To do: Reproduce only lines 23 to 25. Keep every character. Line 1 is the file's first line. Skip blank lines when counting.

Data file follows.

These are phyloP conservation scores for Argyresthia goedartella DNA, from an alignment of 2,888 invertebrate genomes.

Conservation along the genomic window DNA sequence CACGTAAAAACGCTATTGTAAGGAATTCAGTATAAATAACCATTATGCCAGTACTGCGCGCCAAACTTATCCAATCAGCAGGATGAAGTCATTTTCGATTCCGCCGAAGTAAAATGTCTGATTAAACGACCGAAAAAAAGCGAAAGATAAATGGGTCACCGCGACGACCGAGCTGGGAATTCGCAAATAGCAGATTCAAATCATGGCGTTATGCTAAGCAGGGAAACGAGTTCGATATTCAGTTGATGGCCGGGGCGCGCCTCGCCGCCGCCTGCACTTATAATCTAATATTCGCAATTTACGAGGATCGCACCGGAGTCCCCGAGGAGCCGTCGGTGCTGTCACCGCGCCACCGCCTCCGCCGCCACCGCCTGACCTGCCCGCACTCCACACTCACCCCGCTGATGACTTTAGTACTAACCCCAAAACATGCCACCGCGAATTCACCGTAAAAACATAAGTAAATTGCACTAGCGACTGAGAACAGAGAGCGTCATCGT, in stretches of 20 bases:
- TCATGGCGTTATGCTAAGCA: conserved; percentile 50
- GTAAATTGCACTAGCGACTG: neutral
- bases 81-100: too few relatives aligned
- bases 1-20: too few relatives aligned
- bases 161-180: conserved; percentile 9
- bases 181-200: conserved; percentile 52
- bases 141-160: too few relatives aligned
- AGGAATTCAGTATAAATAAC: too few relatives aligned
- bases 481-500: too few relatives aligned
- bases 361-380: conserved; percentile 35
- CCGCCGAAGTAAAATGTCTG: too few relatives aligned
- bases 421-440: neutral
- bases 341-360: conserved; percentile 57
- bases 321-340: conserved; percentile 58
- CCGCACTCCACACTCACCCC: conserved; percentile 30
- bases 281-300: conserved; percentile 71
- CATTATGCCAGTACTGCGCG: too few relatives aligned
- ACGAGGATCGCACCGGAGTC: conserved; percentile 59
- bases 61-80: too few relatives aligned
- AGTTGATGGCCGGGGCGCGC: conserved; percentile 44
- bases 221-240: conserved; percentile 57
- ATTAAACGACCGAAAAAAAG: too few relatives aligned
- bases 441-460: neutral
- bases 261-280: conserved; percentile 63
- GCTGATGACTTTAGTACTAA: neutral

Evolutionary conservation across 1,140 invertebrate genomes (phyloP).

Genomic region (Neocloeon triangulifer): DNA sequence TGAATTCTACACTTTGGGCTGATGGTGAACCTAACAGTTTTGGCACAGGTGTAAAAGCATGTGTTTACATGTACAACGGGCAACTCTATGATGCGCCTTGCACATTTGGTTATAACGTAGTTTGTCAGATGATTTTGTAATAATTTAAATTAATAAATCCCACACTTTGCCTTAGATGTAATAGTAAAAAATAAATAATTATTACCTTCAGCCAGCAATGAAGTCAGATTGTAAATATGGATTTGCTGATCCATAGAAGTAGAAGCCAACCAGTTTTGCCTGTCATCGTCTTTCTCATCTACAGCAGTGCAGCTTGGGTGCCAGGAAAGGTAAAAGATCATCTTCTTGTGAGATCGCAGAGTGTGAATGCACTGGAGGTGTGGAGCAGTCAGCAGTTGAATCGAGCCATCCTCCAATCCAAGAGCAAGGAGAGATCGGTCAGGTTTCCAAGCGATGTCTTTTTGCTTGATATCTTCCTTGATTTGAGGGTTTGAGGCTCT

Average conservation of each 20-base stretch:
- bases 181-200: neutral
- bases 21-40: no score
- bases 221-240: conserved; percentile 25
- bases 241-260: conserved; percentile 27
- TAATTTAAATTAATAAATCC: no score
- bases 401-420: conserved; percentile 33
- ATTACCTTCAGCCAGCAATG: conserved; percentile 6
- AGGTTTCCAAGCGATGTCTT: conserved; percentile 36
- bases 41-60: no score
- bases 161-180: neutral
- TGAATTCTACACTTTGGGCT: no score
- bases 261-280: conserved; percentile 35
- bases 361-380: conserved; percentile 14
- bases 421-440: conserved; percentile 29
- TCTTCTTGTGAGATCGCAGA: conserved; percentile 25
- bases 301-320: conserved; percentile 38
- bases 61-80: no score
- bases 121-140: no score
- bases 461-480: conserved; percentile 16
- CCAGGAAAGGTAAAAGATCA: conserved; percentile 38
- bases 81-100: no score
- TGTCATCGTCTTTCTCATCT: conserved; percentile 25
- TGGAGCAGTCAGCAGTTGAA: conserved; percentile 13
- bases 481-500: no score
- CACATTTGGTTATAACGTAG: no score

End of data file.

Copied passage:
- bases 221-240: conserved; percentile 57
- ATTAAACGACCGAAAAAAAG: too few relatives aligned
- bases 441-460: neutral